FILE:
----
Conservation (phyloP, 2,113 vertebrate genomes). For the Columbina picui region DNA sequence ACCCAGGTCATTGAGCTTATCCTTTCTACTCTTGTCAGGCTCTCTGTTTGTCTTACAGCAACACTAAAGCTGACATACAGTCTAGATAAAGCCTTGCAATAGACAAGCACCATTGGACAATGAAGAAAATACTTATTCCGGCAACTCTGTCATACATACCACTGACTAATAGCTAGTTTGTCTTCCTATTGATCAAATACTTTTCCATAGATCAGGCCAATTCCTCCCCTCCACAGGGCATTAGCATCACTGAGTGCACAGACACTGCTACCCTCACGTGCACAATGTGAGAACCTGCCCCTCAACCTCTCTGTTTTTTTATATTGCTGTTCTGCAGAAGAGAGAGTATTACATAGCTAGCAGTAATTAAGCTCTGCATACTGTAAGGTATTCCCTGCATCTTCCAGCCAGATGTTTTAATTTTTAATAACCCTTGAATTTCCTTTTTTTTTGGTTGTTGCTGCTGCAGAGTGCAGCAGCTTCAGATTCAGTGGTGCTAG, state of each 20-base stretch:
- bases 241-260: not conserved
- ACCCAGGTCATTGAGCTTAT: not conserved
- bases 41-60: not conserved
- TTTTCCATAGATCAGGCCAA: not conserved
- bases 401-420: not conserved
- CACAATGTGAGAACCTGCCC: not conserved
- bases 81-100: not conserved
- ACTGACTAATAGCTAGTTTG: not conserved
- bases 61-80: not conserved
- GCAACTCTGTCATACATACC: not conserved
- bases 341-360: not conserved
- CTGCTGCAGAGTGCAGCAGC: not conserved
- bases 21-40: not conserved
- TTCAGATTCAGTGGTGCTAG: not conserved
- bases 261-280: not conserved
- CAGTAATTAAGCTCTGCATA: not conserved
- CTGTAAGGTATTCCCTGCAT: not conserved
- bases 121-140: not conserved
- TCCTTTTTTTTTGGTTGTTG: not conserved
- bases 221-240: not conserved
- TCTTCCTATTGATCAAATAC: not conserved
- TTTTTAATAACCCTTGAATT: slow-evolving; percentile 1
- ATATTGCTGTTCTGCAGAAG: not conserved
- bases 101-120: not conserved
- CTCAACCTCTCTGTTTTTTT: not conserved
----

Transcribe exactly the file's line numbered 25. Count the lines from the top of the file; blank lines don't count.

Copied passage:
- bases 101-120: not conserved